He was speaking at the WP Youth Wing’s monthly Youth Hangouts sessions.
One of the issues Mr Giam touched on was the touchy issue of potential changes to the criteria for qualification of the elected presidency.
Besides upping the criteria to the point where someone like US president Barack Obama wouldn’t have qualified, the government has raised the possibility that the election might be reserved for candidates from a minority race only.
This is what Mr Giam said:
“Had a very exciting discussion on Sunday on the proposed changes to the Elected Presidency scheme with a group of young people – poly and uni students and recent grads – at WP Youth Wing’s monthly “Youth Hangouts”. Participants shared their frank yet sensible views on this hot button issue.
Some felt that having a president who is of a minority race is not going to solve the problem of marginalisation and racism. Better to enact anti-discrimination laws instead, some said. Most agreed that Singaporeans judge candidates mainly by their party affiliation, character and proven ability, rather than just their race. Some were sceptical about the ability of the president to be a real check on the government, with some pointing to how a presidential veto can be overridden by Parliament. Others felt that if a presidential candidate cannot be freely nominated (due to overly stringent qualification criteria), then it would be better to just have a ceremonial president chosen by Parliament, who would in any case end up a more unifying national figure than someone who has to go through the rough and tumble of an election.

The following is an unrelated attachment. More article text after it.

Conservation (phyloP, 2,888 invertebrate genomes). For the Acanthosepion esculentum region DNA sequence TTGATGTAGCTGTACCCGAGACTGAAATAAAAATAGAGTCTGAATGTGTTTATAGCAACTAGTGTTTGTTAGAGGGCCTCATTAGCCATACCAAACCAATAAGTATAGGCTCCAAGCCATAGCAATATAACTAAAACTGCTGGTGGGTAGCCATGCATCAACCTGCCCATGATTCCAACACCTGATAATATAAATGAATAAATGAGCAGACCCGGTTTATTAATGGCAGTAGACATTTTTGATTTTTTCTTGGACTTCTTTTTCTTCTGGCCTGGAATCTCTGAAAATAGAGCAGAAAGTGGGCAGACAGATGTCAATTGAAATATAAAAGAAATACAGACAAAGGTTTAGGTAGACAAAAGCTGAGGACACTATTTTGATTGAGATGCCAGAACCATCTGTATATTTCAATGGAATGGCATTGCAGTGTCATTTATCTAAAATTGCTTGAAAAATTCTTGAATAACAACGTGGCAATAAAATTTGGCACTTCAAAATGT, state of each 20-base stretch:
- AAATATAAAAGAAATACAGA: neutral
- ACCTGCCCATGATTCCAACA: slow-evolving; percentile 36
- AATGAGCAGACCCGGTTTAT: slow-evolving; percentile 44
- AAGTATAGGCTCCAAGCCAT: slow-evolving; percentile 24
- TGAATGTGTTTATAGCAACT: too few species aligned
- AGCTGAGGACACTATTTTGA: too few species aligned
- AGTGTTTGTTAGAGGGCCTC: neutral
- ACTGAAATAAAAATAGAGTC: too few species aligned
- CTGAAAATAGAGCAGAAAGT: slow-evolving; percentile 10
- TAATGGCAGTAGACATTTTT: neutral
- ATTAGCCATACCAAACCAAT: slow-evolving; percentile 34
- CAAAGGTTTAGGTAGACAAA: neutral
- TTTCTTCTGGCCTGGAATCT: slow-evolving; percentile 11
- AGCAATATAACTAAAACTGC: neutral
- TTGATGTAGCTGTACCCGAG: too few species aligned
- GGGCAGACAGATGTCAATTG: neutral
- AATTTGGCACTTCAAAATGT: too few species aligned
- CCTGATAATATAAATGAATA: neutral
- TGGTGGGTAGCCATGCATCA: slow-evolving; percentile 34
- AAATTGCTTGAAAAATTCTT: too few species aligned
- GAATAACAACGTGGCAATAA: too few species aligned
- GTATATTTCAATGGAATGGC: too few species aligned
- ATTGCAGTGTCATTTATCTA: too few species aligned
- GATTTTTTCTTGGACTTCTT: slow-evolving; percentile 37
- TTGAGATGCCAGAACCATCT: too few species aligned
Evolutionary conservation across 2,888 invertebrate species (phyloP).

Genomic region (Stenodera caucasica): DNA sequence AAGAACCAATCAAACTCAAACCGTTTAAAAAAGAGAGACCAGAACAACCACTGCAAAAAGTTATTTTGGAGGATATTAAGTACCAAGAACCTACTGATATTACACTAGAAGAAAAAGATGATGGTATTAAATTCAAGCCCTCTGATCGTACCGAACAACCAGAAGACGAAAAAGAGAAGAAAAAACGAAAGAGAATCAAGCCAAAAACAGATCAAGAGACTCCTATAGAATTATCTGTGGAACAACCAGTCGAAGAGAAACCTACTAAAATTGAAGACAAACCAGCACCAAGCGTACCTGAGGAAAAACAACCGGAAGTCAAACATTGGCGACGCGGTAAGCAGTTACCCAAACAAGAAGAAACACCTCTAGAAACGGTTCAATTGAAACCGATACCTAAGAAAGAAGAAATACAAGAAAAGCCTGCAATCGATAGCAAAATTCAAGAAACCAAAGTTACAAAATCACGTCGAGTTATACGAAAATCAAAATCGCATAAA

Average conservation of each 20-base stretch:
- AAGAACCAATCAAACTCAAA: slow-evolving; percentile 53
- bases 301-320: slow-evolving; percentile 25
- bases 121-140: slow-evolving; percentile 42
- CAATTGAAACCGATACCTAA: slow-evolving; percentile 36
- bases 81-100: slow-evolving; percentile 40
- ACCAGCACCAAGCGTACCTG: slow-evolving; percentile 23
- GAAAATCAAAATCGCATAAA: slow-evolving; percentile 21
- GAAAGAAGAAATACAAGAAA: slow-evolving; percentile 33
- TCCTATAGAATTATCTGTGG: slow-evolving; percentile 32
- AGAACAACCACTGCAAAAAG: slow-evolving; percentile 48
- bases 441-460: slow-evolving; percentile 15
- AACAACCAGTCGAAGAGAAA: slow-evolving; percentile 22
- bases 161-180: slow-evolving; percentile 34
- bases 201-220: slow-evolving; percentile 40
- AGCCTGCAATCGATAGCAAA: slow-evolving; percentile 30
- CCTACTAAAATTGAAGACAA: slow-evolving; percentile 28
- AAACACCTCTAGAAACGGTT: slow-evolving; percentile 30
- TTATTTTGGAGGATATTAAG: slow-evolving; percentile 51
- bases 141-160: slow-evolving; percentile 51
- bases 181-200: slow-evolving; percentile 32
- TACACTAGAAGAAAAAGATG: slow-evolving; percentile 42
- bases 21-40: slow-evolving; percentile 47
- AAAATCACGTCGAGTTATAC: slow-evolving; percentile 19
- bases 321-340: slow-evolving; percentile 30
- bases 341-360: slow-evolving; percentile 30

Beyond just this issue, I shared with my young friends that it is important that they read beyond news reports and government statements, to assess the political motivations behind policy changes, and maintain a healthy scepticism about what politicians – regardless of party affiliation – say. This is what is necessary for Singaporeans to make more educated decisions on issues that affect our nation’s future. I’m glad to see more youths prepared to engage in robust discussions on these weighty issues.”